A&E is showing a reality TV series about one of the Austin roller derby teams, the Texas Rollergirls. Reviews from the New York based media seem to have missed something.
This new generation of roller derby queens skates that thin line between blue collar and white trash, balancing nights of tequila shots with days of their real-life careers as nurses, teachers and rubber-lingerie designers.
Despite their penchant for fishnet uniforms and rump-shaking celebrations, they bristle (in episode two) at the suggestion that roller girls are easy. Still, they smoke and drink and curse like sailors and extend their middle fingers liberally. When Miss Conduct is missing in action at a practice, a teammate offers this explanation: “Miss Conduct is drunk.”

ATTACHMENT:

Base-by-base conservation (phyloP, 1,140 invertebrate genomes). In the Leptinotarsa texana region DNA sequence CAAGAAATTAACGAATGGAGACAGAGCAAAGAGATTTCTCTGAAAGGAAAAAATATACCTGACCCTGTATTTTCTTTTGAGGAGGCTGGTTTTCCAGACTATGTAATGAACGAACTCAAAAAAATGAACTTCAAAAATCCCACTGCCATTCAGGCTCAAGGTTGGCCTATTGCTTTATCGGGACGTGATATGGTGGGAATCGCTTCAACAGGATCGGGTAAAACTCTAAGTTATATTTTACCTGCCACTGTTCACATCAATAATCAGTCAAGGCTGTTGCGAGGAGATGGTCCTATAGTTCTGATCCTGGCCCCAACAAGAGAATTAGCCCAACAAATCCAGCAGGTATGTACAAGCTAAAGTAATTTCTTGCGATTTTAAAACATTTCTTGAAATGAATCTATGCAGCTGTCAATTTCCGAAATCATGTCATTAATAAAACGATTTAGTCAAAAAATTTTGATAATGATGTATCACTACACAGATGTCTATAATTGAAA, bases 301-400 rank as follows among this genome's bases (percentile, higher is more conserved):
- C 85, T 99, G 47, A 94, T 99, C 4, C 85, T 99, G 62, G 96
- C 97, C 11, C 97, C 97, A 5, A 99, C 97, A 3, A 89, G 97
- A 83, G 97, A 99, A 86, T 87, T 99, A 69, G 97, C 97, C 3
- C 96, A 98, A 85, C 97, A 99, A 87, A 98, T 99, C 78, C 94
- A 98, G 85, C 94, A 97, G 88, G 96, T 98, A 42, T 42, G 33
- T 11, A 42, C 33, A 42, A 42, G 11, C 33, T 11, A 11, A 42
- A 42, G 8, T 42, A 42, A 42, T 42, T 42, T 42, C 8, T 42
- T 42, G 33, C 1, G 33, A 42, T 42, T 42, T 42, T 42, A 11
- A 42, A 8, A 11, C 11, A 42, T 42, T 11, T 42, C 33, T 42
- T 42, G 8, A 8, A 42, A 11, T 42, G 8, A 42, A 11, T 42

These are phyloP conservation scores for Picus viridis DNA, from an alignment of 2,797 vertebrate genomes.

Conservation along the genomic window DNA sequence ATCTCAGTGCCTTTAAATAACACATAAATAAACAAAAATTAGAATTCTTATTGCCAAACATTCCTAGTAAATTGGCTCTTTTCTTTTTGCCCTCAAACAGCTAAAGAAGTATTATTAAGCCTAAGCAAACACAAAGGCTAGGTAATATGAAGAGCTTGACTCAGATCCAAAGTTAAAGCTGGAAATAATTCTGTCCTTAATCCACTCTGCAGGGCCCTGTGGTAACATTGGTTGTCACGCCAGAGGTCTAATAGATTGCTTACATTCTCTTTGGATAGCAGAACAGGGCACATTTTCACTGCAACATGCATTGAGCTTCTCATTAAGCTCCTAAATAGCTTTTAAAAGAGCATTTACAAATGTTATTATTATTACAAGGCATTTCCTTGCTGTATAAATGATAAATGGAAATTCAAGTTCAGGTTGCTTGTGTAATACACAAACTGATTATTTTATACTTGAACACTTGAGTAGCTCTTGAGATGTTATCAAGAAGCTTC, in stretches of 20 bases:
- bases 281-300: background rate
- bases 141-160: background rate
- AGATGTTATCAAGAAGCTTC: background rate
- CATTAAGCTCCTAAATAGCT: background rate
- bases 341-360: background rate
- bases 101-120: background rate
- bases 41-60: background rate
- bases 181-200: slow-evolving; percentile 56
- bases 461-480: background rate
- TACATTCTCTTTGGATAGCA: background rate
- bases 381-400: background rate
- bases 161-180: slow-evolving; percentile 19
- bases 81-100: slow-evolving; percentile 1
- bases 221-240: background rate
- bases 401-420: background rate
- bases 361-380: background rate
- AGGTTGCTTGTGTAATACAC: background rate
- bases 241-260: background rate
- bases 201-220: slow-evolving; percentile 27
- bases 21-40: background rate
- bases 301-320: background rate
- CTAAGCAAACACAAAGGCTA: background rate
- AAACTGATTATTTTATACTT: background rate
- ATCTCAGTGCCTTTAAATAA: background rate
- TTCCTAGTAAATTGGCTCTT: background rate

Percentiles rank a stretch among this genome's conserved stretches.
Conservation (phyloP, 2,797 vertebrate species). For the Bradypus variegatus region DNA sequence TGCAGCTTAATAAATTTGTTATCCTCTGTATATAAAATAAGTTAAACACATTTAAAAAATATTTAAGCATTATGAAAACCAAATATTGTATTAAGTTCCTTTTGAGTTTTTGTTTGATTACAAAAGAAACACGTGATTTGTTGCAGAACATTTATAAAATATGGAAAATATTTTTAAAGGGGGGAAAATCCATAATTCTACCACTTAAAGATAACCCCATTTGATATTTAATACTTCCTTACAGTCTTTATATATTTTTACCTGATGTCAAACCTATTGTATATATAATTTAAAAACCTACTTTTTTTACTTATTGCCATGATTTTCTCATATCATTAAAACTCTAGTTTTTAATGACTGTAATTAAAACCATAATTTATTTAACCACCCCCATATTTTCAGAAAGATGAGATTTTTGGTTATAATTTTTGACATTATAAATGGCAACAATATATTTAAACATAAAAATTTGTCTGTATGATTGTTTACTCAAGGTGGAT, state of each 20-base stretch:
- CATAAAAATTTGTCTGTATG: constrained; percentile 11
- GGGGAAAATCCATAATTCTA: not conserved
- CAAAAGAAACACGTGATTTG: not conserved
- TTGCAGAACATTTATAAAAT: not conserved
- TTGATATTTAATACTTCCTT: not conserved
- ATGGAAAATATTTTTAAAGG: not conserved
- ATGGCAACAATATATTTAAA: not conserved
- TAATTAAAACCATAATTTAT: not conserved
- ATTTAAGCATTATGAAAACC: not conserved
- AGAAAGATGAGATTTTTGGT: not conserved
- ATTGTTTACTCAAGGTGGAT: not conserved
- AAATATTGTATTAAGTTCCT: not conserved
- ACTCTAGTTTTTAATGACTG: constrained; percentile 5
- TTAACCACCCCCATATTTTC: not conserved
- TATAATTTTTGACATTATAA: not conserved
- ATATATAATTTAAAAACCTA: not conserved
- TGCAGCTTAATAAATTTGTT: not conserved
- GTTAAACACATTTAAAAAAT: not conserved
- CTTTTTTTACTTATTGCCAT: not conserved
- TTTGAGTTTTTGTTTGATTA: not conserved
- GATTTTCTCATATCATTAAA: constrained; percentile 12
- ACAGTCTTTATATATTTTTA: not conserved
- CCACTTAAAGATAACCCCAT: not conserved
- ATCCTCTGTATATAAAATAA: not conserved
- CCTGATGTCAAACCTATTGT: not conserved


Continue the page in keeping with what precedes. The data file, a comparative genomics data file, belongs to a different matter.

The New York Times isn’t quite so diplomatic:
For a while, it seemed as if Roller Derby was a lost art, like illuminated manuscripts or clog dancing. Actually, it’s more like polio: many people assume it was eradicated in the 1970’s, but it’s still around and, in some areas, quite virulent.
Reality contests take ordinary, identifiable women and pose them in an absurd, artificial fantasy fishbowl. “Rollergirls” is a documentary that takes women who pursue an absurd, artificial fantasy sport and tries to pose them as ordinary, identifiable women.
These players are all based in Austin, Tex., which is supposed to be Texas’s classy town. One can only imagine Rollergirls’ Night Out in Fort Worth.